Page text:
Gardner's Theory And Kolb's Learning Styles Model

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Comparison of Gardner's theory of Multiple Intelligences and Kolb's learning styles model

Comparison of Gardner's theory of Multiple Intelligences and Kolb's learning styles model

Kolb's learning styles model

Kolb's experiential learning theory (learning styles) model

Kolb's learning theory sets out four distinct learning styles (or preferences), which are based on a four-stage learning cycle. (which might also be interpreted as a 'training cycle'). In this respect Kolb's model is particularly elegant, since it offers both a way to understand individual people's different learning styles, and also an explanation of a cycle of experiential learning that applies to us all.

Kolb includes this 'cycle of learning' as a central principle his experiential learning theory, typically expressed as four-stage cycle of learning, in which 'immediate or concrete experiences' provide a basis for 'observations and reflections'. These 'observations and reflections' are assimilated and distilled into 'abstract concepts' producing new implications for action which can be 'actively tested' in turn creating new experiences.

Kolb says that ideally (and by inference not always) this process represents a learning cycle or spiral where the learner 'touches all the bases', ie., a cycle of experiencing, reflecting, thinking, and acting. Immediate or concrete experiences lead to observations and reflections. These reflections are then assimilated (absorbed and translated) into abstract concepts with implications for action, which the person can actively test and experiment with, which in turn enable the creation of new experiences.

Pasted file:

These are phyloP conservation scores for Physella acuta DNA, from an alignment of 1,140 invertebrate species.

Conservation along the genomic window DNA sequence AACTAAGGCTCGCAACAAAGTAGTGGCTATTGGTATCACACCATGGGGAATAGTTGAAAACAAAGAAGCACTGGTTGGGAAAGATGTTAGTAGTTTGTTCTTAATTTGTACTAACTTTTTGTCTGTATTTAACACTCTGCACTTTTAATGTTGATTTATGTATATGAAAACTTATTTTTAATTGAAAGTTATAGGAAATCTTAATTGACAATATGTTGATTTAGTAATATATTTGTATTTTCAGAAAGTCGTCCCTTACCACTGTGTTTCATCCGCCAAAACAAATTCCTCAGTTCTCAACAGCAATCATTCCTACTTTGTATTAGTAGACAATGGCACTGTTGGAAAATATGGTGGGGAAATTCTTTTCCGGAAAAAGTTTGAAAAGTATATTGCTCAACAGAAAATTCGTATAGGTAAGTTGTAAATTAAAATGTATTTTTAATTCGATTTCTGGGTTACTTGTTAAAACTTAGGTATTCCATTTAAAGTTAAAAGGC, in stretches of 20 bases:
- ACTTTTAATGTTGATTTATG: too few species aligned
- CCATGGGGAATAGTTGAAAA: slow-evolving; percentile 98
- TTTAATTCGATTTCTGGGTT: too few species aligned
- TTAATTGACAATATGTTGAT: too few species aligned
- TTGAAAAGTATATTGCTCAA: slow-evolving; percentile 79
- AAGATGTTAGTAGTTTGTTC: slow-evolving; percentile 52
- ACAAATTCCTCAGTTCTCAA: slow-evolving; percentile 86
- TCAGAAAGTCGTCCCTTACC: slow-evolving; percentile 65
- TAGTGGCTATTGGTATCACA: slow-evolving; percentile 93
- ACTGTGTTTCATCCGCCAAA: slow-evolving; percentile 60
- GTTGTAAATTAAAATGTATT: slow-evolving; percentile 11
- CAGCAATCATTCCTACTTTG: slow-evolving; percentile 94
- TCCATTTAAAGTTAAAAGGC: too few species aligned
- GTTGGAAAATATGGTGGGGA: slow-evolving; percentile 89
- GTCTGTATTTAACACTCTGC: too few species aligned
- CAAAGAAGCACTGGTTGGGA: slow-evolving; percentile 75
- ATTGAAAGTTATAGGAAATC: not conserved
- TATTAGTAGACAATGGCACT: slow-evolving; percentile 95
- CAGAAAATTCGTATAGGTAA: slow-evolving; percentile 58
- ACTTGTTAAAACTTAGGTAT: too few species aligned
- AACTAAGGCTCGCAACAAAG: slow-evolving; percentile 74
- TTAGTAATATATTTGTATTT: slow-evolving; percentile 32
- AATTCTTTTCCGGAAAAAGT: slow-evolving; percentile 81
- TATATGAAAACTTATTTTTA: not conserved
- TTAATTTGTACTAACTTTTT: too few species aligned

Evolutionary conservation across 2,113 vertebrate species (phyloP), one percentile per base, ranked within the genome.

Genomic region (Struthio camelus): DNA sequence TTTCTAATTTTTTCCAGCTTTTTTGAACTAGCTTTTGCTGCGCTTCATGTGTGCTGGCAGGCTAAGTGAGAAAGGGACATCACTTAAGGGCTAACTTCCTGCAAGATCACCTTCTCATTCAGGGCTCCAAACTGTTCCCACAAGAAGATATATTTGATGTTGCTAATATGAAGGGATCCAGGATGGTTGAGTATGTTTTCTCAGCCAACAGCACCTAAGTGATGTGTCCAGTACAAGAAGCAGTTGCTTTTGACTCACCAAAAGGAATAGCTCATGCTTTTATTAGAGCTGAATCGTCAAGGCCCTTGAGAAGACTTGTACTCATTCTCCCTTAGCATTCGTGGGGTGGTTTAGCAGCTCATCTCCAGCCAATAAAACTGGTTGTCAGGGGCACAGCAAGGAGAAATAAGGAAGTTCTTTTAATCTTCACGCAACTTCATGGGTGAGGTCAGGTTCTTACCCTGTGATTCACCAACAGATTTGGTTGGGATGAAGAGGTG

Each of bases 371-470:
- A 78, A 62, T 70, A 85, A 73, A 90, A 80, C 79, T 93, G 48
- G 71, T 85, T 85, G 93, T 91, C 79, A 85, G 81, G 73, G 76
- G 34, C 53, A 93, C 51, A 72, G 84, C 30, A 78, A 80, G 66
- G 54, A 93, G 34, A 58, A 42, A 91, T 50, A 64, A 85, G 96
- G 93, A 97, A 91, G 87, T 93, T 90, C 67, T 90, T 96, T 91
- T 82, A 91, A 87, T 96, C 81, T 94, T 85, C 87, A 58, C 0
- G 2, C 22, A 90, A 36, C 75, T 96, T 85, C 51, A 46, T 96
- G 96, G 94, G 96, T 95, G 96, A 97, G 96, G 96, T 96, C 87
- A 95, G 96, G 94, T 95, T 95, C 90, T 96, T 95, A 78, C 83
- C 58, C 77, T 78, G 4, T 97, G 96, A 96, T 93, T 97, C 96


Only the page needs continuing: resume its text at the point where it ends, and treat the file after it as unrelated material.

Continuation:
Kolb's model therefore works on two levels - a four-stage cycle:

Concrete Experience - (CE)

Reflective Observation - (RO)

Abstract Conceptualization - (AC)

Active Experimentation - (AE)

and a four-type definition of learning styles, (each representing the combination of two preferred styles, rather like a two-by-two matrix of the four-stage cycle styles, as illustrated below), for which Kolb used the terms:

Diverging (CE/RO)

Assimilating (AC/RO)

Converging (AC/AE)

Accommodating (CE/AE)

Kolb learning styles definitions and descriptions

Knowing a person's (and your own) learning style enables learning to be orientated according to the preferred method. That said, everyone responds to and needs the stimulus of all types of learning styles to one extent or another - it's a matter of using emphasis that fits best with the given situation and a person's learning style preferences.

Here are brief descriptions of the four Kolb learning styles:

Diverging (feeling and watching - CE/RO) -

These people are able to look at things from different perspectives. They are sensitive. They prefer to watch rather than do, tending to gather information and use imagination to solve problems. They are best at viewing concrete situations several different viewpoints.

Assimilating (watching and thinking - AC/RO) -

The Assimilating learning preference is for a concise, logical approach. Ideas and concepts are more important than people. These people require good clear explanation rather than practical opportunity. They excel at understanding wide-ranging information and organising it a clear logical format.

Converging (doing and thinking - AC/AE) -

People with a Converging learning style can solve problems and will use their learning to find solutions to practical issues. They prefer technical tasks, and are less concerned with ...
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